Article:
The San Joaquin Valley city of Stockton has had it rough.
It's been plagued with soaring home foreclosures, a municipal bankruptcy and 10%-plus unemployment.
Now, locals are hoping that their luck might change.
Their guarded optimism centers on California's effort to woo a much-sought-after plant to make batteries to power electric cars built by Tesla Motors Inc.
The Golden State was not even in the running until a few months ago, when the Palo Alto company expanded its candidate list that once included only Arizona, Nevada, New Mexico and Texas.
In May, Tesla Chief Executive Elon Musk called California a "long shot" for the massive, 6,500-worker "gigabattery" factory expected to cost as much as $5 billion.
But already several areas are being touted for the job. They include Stockton, the East Bay city of Concord, Sacramento, and Imperial County on the Mexico border, east of San Diego.
But Stockton, population 296,000, is shaping up as a leading in-state contender, economists and business development experts say. They point to plenty of industrial-zoned property, a port that handles ocean-going vessels, major freeway access and nearby rail and airport facilities.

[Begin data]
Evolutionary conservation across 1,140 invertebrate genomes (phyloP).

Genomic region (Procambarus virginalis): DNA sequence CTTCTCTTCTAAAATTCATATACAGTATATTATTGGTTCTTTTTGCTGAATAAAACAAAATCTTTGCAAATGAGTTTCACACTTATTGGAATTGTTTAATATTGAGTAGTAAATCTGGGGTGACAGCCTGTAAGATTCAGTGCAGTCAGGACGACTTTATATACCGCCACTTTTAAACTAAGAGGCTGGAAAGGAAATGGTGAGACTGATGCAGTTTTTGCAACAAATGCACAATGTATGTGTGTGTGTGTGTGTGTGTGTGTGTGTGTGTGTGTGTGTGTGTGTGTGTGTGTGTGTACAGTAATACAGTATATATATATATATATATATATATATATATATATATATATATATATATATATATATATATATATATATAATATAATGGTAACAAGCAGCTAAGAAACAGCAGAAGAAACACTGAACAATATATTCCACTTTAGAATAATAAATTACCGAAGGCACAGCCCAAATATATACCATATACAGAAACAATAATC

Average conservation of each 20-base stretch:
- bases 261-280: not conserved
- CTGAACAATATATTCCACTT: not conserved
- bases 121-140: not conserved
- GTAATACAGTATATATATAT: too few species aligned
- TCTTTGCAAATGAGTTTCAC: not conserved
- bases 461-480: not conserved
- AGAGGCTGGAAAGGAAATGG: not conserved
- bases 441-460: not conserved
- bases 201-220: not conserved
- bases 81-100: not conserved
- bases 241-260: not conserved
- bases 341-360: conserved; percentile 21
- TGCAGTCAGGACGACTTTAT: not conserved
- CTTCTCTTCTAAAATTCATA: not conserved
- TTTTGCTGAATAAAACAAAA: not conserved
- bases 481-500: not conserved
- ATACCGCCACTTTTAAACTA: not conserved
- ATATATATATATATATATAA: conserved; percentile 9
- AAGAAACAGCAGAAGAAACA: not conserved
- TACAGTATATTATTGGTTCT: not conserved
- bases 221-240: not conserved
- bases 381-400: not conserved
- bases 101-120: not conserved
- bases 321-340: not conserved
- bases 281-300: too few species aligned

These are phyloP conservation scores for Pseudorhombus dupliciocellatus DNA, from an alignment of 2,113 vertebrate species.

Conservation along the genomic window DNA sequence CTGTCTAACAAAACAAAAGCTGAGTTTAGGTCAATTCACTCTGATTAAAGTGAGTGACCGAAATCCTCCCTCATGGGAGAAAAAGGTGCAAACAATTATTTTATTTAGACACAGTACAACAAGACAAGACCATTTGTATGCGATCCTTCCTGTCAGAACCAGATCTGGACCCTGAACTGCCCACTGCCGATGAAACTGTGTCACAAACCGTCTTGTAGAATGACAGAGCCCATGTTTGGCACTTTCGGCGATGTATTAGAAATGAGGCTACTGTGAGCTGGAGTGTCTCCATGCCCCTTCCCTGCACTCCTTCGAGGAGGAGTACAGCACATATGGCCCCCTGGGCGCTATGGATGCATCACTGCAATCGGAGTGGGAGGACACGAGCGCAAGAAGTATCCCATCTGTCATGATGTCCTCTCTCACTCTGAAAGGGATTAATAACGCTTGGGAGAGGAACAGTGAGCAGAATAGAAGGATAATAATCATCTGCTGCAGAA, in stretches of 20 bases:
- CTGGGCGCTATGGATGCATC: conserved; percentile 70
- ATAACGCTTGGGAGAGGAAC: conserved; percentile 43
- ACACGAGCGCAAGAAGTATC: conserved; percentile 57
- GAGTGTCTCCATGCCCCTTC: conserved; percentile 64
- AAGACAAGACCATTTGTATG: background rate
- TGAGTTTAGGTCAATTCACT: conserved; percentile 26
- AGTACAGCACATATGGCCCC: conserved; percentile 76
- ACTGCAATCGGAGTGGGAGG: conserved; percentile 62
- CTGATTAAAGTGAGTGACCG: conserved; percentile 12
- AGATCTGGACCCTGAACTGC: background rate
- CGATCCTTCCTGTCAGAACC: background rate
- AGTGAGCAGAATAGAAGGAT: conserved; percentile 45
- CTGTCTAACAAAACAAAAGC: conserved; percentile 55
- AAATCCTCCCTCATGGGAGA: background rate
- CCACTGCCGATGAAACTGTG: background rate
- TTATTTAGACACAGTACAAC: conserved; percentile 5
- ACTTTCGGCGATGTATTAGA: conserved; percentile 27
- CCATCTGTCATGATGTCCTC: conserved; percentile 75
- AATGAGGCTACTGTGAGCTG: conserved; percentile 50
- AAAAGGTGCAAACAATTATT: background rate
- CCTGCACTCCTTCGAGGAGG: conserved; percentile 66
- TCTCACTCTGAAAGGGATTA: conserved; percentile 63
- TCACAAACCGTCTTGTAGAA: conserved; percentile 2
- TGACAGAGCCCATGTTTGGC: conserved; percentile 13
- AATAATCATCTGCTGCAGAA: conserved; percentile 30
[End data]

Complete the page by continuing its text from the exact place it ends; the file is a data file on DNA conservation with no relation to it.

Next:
What's more, they note, Stockton is about an hour's drive from Tesla's car assembly line in the San Francisco Bay Area city of Fremont and 14 minutes by car from Tesla's new parts facility in Lathrop. And San Joaquin County is home to a pool of former auto workers.
"If they locate in California, is Stockton the clear winner? The answer to that one is yes," said Stephen Levy, director of the Center for Continuing Study of the California Economy.
He cautioned, however, that Tesla might go with one of the other four states because of lower labor costs, fewer taxes and less government red tape.
Nevertheless, Stockton's attributes, including affordable housing, ought to grab Tesla's attention, said Jim Wunderman, chief executive of the Bay Area Council, a business-sponsored organization of 260 large employers in San Francisco, Silicon Valley and other Northern California counties.
"I think it's a big advantage to California that Tesla is already here," he said. "All things being equal, it's better to have your plants close to your headquarters so there are better controls and more efficiency."
Tesla, he said, "is a kind of company we want to keep growing in California" because "it's a model for other advanced manufacturing techniques."
It's not known whether Wunderman's argument is winning any converts at Tesla's Silicon Valley headquarters. The company isn't commenting on its search process. The office of Gov. Jerry Brown is equally mum.
"There are a lot of opportunities here, and we continue to put our best foot forward," said Shelley Burcham, vice president of the San Joaquin Partnership, an economic development agency that includes Greater Stockton. "We've made our best pitch for our region."